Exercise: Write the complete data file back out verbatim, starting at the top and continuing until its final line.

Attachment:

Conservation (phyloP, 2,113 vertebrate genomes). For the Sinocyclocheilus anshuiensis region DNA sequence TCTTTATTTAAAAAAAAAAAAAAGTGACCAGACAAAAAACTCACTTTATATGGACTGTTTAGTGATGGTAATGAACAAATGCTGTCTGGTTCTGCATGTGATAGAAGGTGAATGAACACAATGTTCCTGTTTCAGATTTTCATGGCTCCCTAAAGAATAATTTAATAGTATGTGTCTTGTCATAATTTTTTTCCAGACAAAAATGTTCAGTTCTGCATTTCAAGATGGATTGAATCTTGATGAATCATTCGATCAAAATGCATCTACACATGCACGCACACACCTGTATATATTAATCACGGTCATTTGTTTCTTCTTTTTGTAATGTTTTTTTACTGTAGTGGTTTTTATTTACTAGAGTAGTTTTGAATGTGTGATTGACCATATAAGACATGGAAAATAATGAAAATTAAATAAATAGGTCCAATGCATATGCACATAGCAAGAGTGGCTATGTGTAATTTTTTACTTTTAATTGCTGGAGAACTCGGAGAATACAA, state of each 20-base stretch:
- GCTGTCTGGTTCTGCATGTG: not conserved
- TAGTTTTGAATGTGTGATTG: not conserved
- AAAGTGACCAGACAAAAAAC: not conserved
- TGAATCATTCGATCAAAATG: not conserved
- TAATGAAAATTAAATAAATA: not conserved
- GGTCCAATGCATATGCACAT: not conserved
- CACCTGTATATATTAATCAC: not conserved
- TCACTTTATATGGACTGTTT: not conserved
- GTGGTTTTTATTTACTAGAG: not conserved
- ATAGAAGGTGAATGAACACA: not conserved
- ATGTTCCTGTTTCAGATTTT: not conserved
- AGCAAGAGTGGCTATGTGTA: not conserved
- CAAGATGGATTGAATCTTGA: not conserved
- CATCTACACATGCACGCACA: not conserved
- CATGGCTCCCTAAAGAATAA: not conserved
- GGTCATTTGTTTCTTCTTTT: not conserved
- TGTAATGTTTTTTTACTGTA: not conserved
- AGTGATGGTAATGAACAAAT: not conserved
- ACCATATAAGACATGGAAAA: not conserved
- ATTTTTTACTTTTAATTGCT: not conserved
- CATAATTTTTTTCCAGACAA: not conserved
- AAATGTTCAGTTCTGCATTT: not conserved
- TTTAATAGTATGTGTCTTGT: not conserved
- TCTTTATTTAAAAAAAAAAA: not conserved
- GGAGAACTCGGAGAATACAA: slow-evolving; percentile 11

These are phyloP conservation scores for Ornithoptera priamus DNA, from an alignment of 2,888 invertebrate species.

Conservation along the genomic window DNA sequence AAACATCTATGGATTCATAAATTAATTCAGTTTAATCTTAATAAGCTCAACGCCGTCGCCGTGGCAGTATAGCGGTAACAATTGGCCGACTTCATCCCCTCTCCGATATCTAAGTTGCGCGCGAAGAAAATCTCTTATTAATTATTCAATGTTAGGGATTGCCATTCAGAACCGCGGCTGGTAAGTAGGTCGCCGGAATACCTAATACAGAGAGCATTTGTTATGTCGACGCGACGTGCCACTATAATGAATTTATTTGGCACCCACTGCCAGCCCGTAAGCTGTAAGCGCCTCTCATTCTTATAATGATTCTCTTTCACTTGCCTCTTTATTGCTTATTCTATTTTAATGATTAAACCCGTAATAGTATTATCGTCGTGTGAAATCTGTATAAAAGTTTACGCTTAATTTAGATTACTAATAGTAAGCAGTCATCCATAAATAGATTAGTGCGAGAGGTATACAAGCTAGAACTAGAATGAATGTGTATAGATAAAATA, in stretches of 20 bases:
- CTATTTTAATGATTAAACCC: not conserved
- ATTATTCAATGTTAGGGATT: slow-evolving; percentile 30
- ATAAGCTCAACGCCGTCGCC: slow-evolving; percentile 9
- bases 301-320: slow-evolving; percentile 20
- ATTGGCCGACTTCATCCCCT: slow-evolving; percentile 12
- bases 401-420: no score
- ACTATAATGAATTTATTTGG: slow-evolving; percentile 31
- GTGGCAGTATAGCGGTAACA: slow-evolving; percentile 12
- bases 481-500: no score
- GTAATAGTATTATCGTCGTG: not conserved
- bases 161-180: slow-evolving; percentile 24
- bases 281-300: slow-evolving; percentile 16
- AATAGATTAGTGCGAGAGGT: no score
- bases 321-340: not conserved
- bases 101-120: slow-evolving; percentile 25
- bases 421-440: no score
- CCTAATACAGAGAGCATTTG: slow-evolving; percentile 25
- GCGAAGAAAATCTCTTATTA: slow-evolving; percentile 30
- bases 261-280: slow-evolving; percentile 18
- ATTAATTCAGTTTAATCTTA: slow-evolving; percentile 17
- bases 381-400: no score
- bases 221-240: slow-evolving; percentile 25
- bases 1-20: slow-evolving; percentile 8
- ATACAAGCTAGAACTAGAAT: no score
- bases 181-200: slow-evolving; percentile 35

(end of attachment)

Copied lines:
Conservation (phyloP, 2,113 vertebrate genomes). For the Sinocyclocheilus anshuiensis region DNA sequence TCTTTATTTAAAAAAAAAAAAAAGTGACCAGACAAAAAACTCACTTTATATGGACTGTTTAGTGATGGTAATGAACAAATGCTGTCTGGTTCTGCATGTGATAGAAGGTGAATGAACACAATGTTCCTGTTTCAGATTTTCATGGCTCCCTAAAGAATAATTTAATAGTATGTGTCTTGTCATAATTTTTTTCCAGACAAAAATGTTCAGTTCTGCATTTCAAGATGGATTGAATCTTGATGAATCATTCGATCAAAATGCATCTACACATGCACGCACACACCTGTATATATTAATCACGGTCATTTGTTTCTTCTTTTTGTAATGTTTTTTTACTGTAGTGGTTTTTATTTACTAGAGTAGTTTTGAATGTGTGATTGACCATATAAGACATGGAAAATAATGAAAATTAAATAAATAGGTCCAATGCATATGCACATAGCAAGAGTGGCTATGTGTAATTTTTTACTTTTAATTGCTGGAGAACTCGGAGAATACAA, state of each 20-base stretch:
- GCTGTCTGGTTCTGCATGTG: not conserved
- TAGTTTTGAATGTGTGATTG: not conserved
- AAAGTGACCAGACAAAAAAC: not conserved
- TGAATCATTCGATCAAAATG: not conserved
- TAATGAAAATTAAATAAATA: not conserved
- GGTCCAATGCATATGCACAT: not conserved
- CACCTGTATATATTAATCAC: not conserved
- TCACTTTATATGGACTGTTT: not conserved
- GTGGTTTTTATTTACTAGAG: not conserved
- ATAGAAGGTGAATGAACACA: not conserved
- ATGTTCCTGTTTCAGATTTT: not conserved
- AGCAAGAGTGGCTATGTGTA: not conserved
- CAAGATGGATTGAATCTTGA: not conserved
- CATCTACACATGCACGCACA: not conserved
- CATGGCTCCCTAAAGAATAA: not conserved
- GGTCATTTGTTTCTTCTTTT: not conserved
- TGTAATGTTTTTTTACTGTA: not conserved
- AGTGATGGTAATGAACAAAT: not conserved
- ACCATATAAGACATGGAAAA: not conserved
- ATTTTTTACTTTTAATTGCT: not conserved
- CATAATTTTTTTCCAGACAA: not conserved
- AAATGTTCAGTTCTGCATTT: not conserved
- TTTAATAGTATGTGTCTTGT: not conserved
- TCTTTATTTAAAAAAAAAAA: not conserved
- GGAGAACTCGGAGAATACAA: slow-evolving; percentile 11

These are phyloP conservation scores for Ornithoptera priamus DNA, from an alignment of 2,888 invertebrate species.

Conservation along the genomic window DNA sequence AAACATCTATGGATTCATAAATTAATTCAGTTTAATCTTAATAAGCTCAACGCCGTCGCCGTGGCAGTATAGCGGTAACAATTGGCCGACTTCATCCCCTCTCCGATATCTAAGTTGCGCGCGAAGAAAATCTCTTATTAATTATTCAATGTTAGGGATTGCCATTCAGAACCGCGGCTGGTAAGTAGGTCGCCGGAATACCTAATACAGAGAGCATTTGTTATGTCGACGCGACGTGCCACTATAATGAATTTATTTGGCACCCACTGCCAGCCCGTAAGCTGTAAGCGCCTCTCATTCTTATAATGATTCTCTTTCACTTGCCTCTTTATTGCTTATTCTATTTTAATGATTAAACCCGTAATAGTATTATCGTCGTGTGAAATCTGTATAAAAGTTTACGCTTAATTTAGATTACTAATAGTAAGCAGTCATCCATAAATAGATTAGTGCGAGAGGTATACAAGCTAGAACTAGAATGAATGTGTATAGATAAAATA, in stretches of 20 bases:
- CTATTTTAATGATTAAACCC: not conserved
- ATTATTCAATGTTAGGGATT: slow-evolving; percentile 30
- ATAAGCTCAACGCCGTCGCC: slow-evolving; percentile 9
- bases 301-320: slow-evolving; percentile 20
- ATTGGCCGACTTCATCCCCT: slow-evolving; percentile 12
- bases 401-420: no score
- ACTATAATGAATTTATTTGG: slow-evolving; percentile 31
- GTGGCAGTATAGCGGTAACA: slow-evolving; percentile 12
- bases 481-500: no score
- GTAATAGTATTATCGTCGTG: not conserved
- bases 161-180: slow-evolving; percentile 24
- bases 281-300: slow-evolving; percentile 16
- AATAGATTAGTGCGAGAGGT: no score
- bases 321-340: not conserved
- bases 101-120: slow-evolving; percentile 25
- bases 421-440: no score
- CCTAATACAGAGAGCATTTG: slow-evolving; percentile 25
- GCGAAGAAAATCTCTTATTA: slow-evolving; percentile 30
- bases 261-280: slow-evolving; percentile 18
- ATTAATTCAGTTTAATCTTA: slow-evolving; percentile 17
- bases 381-400: no score
- bases 221-240: slow-evolving; percentile 25
- bases 1-20: slow-evolving; percentile 8
- ATACAAGCTAGAACTAGAAT: no score
- bases 181-200: slow-evolving; percentile 35